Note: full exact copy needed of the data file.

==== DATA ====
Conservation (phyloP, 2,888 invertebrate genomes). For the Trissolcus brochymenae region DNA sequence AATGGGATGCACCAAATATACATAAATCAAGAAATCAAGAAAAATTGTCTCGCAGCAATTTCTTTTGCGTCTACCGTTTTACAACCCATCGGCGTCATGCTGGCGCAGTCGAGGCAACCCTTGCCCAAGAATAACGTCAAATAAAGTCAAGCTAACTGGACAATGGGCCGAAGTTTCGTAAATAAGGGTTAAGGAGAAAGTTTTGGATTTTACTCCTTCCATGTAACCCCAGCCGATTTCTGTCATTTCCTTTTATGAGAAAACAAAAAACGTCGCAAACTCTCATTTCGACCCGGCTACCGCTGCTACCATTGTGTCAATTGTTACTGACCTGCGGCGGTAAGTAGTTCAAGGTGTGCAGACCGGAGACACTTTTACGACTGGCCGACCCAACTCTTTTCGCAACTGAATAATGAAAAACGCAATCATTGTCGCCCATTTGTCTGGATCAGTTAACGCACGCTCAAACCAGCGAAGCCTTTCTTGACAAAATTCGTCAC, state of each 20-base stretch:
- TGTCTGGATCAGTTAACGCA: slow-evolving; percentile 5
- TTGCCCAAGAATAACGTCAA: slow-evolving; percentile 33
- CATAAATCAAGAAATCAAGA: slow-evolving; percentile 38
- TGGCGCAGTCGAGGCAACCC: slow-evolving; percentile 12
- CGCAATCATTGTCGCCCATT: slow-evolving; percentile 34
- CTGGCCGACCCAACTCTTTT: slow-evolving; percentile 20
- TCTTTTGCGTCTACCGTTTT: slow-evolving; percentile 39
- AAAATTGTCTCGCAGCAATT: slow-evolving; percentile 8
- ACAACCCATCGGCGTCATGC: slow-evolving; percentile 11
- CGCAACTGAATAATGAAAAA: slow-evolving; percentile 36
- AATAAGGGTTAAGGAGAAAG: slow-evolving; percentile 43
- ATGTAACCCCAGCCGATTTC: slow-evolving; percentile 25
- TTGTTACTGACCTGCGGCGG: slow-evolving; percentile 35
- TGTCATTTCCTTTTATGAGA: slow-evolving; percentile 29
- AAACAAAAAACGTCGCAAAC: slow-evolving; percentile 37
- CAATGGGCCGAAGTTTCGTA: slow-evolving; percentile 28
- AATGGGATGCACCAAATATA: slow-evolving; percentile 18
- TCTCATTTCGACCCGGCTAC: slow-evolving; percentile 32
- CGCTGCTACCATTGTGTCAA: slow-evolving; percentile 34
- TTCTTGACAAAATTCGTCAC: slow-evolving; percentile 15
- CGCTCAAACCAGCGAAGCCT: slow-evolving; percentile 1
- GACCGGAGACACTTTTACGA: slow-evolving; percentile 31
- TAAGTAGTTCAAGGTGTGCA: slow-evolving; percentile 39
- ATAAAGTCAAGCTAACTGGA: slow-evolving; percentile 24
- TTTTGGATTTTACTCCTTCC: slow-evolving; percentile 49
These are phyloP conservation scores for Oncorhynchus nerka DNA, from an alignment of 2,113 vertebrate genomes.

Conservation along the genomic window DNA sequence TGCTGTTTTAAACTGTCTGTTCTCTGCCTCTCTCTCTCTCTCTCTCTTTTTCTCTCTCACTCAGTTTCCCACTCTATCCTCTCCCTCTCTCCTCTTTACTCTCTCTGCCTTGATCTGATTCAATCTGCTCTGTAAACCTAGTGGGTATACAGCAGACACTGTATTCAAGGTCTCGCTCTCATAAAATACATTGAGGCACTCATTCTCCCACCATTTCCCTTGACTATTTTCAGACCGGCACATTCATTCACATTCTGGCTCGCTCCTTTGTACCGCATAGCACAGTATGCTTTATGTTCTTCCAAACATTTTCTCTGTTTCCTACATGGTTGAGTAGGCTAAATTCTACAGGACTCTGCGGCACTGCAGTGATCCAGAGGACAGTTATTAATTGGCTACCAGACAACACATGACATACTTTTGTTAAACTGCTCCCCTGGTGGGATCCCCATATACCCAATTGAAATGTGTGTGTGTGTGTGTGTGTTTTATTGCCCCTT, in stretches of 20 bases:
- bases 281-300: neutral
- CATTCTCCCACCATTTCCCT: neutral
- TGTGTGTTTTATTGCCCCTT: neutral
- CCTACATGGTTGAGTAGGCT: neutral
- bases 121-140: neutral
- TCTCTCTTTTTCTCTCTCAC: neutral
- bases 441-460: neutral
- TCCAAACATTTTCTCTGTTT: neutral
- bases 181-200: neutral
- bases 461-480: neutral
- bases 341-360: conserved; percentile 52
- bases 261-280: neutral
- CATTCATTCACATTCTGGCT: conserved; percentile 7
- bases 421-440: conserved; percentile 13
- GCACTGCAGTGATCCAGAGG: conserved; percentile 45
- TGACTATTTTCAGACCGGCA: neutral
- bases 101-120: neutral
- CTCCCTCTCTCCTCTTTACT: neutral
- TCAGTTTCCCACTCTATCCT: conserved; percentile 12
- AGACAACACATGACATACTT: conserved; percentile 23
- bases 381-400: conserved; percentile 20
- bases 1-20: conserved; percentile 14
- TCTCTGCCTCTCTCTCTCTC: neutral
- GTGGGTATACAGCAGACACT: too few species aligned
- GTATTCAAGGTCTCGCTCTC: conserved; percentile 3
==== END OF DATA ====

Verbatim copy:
Conservation (phyloP, 2,888 invertebrate genomes). For the Trissolcus brochymenae region DNA sequence AATGGGATGCACCAAATATACATAAATCAAGAAATCAAGAAAAATTGTCTCGCAGCAATTTCTTTTGCGTCTACCGTTTTACAACCCATCGGCGTCATGCTGGCGCAGTCGAGGCAACCCTTGCCCAAGAATAACGTCAAATAAAGTCAAGCTAACTGGACAATGGGCCGAAGTTTCGTAAATAAGGGTTAAGGAGAAAGTTTTGGATTTTACTCCTTCCATGTAACCCCAGCCGATTTCTGTCATTTCCTTTTATGAGAAAACAAAAAACGTCGCAAACTCTCATTTCGACCCGGCTACCGCTGCTACCATTGTGTCAATTGTTACTGACCTGCGGCGGTAAGTAGTTCAAGGTGTGCAGACCGGAGACACTTTTACGACTGGCCGACCCAACTCTTTTCGCAACTGAATAATGAAAAACGCAATCATTGTCGCCCATTTGTCTGGATCAGTTAACGCACGCTCAAACCAGCGAAGCCTTTCTTGACAAAATTCGTCAC, state of each 20-base stretch:
- TGTCTGGATCAGTTAACGCA: slow-evolving; percentile 5
- TTGCCCAAGAATAACGTCAA: slow-evolving; percentile 33
- CATAAATCAAGAAATCAAGA: slow-evolving; percentile 38
- TGGCGCAGTCGAGGCAACCC: slow-evolving; percentile 12
- CGCAATCATTGTCGCCCATT: slow-evolving; percentile 34
- CTGGCCGACCCAACTCTTTT: slow-evolving; percentile 20
- TCTTTTGCGTCTACCGTTTT: slow-evolving; percentile 39
- AAAATTGTCTCGCAGCAATT: slow-evolving; percentile 8
- ACAACCCATCGGCGTCATGC: slow-evolving; percentile 11
- CGCAACTGAATAATGAAAAA: slow-evolving; percentile 36
- AATAAGGGTTAAGGAGAAAG: slow-evolving; percentile 43
- ATGTAACCCCAGCCGATTTC: slow-evolving; percentile 25
- TTGTTACTGACCTGCGGCGG: slow-evolving; percentile 35
- TGTCATTTCCTTTTATGAGA: slow-evolving; percentile 29
- AAACAAAAAACGTCGCAAAC: slow-evolving; percentile 37
- CAATGGGCCGAAGTTTCGTA: slow-evolving; percentile 28
- AATGGGATGCACCAAATATA: slow-evolving; percentile 18
- TCTCATTTCGACCCGGCTAC: slow-evolving; percentile 32
- CGCTGCTACCATTGTGTCAA: slow-evolving; percentile 34
- TTCTTGACAAAATTCGTCAC: slow-evolving; percentile 15
- CGCTCAAACCAGCGAAGCCT: slow-evolving; percentile 1
- GACCGGAGACACTTTTACGA: slow-evolving; percentile 31
- TAAGTAGTTCAAGGTGTGCA: slow-evolving; percentile 39
- ATAAAGTCAAGCTAACTGGA: slow-evolving; percentile 24
- TTTTGGATTTTACTCCTTCC: slow-evolving; percentile 49
These are phyloP conservation scores for Oncorhynchus nerka DNA, from an alignment of 2,113 vertebrate genomes.

Conservation along the genomic window DNA sequence TGCTGTTTTAAACTGTCTGTTCTCTGCCTCTCTCTCTCTCTCTCTCTTTTTCTCTCTCACTCAGTTTCCCACTCTATCCTCTCCCTCTCTCCTCTTTACTCTCTCTGCCTTGATCTGATTCAATCTGCTCTGTAAACCTAGTGGGTATACAGCAGACACTGTATTCAAGGTCTCGCTCTCATAAAATACATTGAGGCACTCATTCTCCCACCATTTCCCTTGACTATTTTCAGACCGGCACATTCATTCACATTCTGGCTCGCTCCTTTGTACCGCATAGCACAGTATGCTTTATGTTCTTCCAAACATTTTCTCTGTTTCCTACATGGTTGAGTAGGCTAAATTCTACAGGACTCTGCGGCACTGCAGTGATCCAGAGGACAGTTATTAATTGGCTACCAGACAACACATGACATACTTTTGTTAAACTGCTCCCCTGGTGGGATCCCCATATACCCAATTGAAATGTGTGTGTGTGTGTGTGTGTTTTATTGCCCCTT, in stretches of 20 bases:
- bases 281-300: neutral
- CATTCTCCCACCATTTCCCT: neutral
- TGTGTGTTTTATTGCCCCTT: neutral
- CCTACATGGTTGAGTAGGCT: neutral
- bases 121-140: neutral
- TCTCTCTTTTTCTCTCTCAC: neutral
- bases 441-460: neutral
- TCCAAACATTTTCTCTGTTT: neutral
- bases 181-200: neutral
- bases 461-480: neutral
- bases 341-360: conserved; percentile 52
- bases 261-280: neutral
- CATTCATTCACATTCTGGCT: conserved; percentile 7
- bases 421-440: conserved; percentile 13
- GCACTGCAGTGATCCAGAGG: conserved; percentile 45
- TGACTATTTTCAGACCGGCA: neutral
- bases 101-120: neutral
- CTCCCTCTCTCCTCTTTACT: neutral
- TCAGTTTCCCACTCTATCCT: conserved; percentile 12
- AGACAACACATGACATACTT: conserved; percentile 23
- bases 381-400: conserved; percentile 20
- bases 1-20: conserved; percentile 14
- TCTCTGCCTCTCTCTCTCTC: neutral
- GTGGGTATACAGCAGACACT: too few species aligned
- GTATTCAAGGTCTCGCTCTC: conserved; percentile 3